“Boyish-type girls” like the iconic Jean Seberg are the ones who Stacy resembles and is drawn to, looking so simultaneously carefree and smart that it seems as though they spend no time on their hair or clothes. When she sees someone who looks uncomfortable in something that is supposed to be sexy, she gets uncomfortable for them and it doesn’t appear sexy or glamorous to her – AMEN. Stacy will take her “shapeless,” understated and easy on the eyes bubble dresses any day and she exudes an effortless confidence in them. She will never subscribe to a flip flop or an open-toe shoe, always deferring to black tights and the enduring flat like Edie Sedgwick, even in the sweltering heat of Phoenix, where she worked in advertising and was the only one in a vest and long sleeve shirt, channeling Mad Men.
Stacy describes getting scouted for this site in a uniform that’s her style though she did not choose it as an “odd” chapter in the mental chronicling of her life. In the words of the writer that she is, she says, “I thought about the [coincidence] just in terms of a narrative, and what I do when I dress each day, it too is a uniform… but for me it’s really mostly about function, like building something everyday.” Her work uniform, which she wears at her job at the magic-filled Boom Boom Room, is a mod, boxy, white satin dress that evokes a nurse from The Jetsons. In it, Stacy feels that serving cocktails is more about cinema and ambiance, like stepping onto a stage. “In terms of style, when I tried on that uniform, I knew that I was meant to work there for a while.”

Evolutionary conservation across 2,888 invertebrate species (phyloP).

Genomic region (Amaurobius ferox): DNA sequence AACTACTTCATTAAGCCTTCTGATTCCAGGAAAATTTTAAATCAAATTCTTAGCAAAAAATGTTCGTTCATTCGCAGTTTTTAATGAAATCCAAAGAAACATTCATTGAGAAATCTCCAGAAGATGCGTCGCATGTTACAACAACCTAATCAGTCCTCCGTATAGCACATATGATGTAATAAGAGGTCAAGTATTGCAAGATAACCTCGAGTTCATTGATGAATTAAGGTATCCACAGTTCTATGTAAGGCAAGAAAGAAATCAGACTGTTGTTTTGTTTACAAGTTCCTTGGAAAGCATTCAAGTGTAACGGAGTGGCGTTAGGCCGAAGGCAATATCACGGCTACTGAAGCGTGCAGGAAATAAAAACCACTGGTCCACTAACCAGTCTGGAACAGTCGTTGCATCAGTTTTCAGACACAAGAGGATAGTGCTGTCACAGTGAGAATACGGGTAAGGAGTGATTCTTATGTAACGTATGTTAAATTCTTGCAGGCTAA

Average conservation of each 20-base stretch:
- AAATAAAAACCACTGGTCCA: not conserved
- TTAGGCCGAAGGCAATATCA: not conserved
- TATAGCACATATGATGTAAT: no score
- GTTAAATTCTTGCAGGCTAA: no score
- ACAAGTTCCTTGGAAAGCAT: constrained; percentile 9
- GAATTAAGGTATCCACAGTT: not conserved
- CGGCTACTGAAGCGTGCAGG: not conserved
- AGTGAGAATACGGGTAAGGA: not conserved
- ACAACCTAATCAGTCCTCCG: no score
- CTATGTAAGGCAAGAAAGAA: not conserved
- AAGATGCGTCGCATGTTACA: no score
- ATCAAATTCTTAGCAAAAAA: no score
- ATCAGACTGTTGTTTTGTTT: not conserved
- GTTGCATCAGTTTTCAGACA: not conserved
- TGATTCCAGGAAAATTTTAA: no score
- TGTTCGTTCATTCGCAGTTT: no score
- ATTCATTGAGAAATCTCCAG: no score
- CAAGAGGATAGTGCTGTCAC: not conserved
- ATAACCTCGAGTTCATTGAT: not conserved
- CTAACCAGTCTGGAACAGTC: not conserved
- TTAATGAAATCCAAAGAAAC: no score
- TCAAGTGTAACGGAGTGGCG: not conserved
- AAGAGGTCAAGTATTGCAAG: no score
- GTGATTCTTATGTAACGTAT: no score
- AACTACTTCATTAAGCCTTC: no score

She is currently writing a book about her experience at what is one of New York’s hottest clubs on top of The Standard Hotel, with its 360-degree view of Manhattan and curated cast of characters. That, and every day since she arrived in New York City two years ago, has comprised the best chapter of her life. Known to be a floater and a loner, having the freedom to move on is what propels Stacy forward. Whether it’s leaving her hometown of Portland to go to Tuscon – she drove her car spontaneously into the middle of the desert to get out of the rain – or purging her closet of excess clothing so that she could make peace with living in the confines of a NYC apartment.
What remains in Stacy’s wardrobe would give anyone a sigh of relief with its trendless function and class. Among her pieces are heritage brands that are simple, utilitarian and not loud, like her ex’s Converse and the exemplary pair of Levi’s, or a vintage cashmere plaid coat with a built-in scarf. There isn’t a bit of waste or glut to be found and lots of breathing room for reading her coveted short stories while beginning a new life as the author of her own novel. Always harkening back to something utilitarian while chic, the experience is key for Stacy, whether it’s the relationship she’s developed with owners of Out of the Closet, her favorite vintage store in Bridgehampton, or her fantasies of dressing for the airport in the ’60s, hatboxes in tow.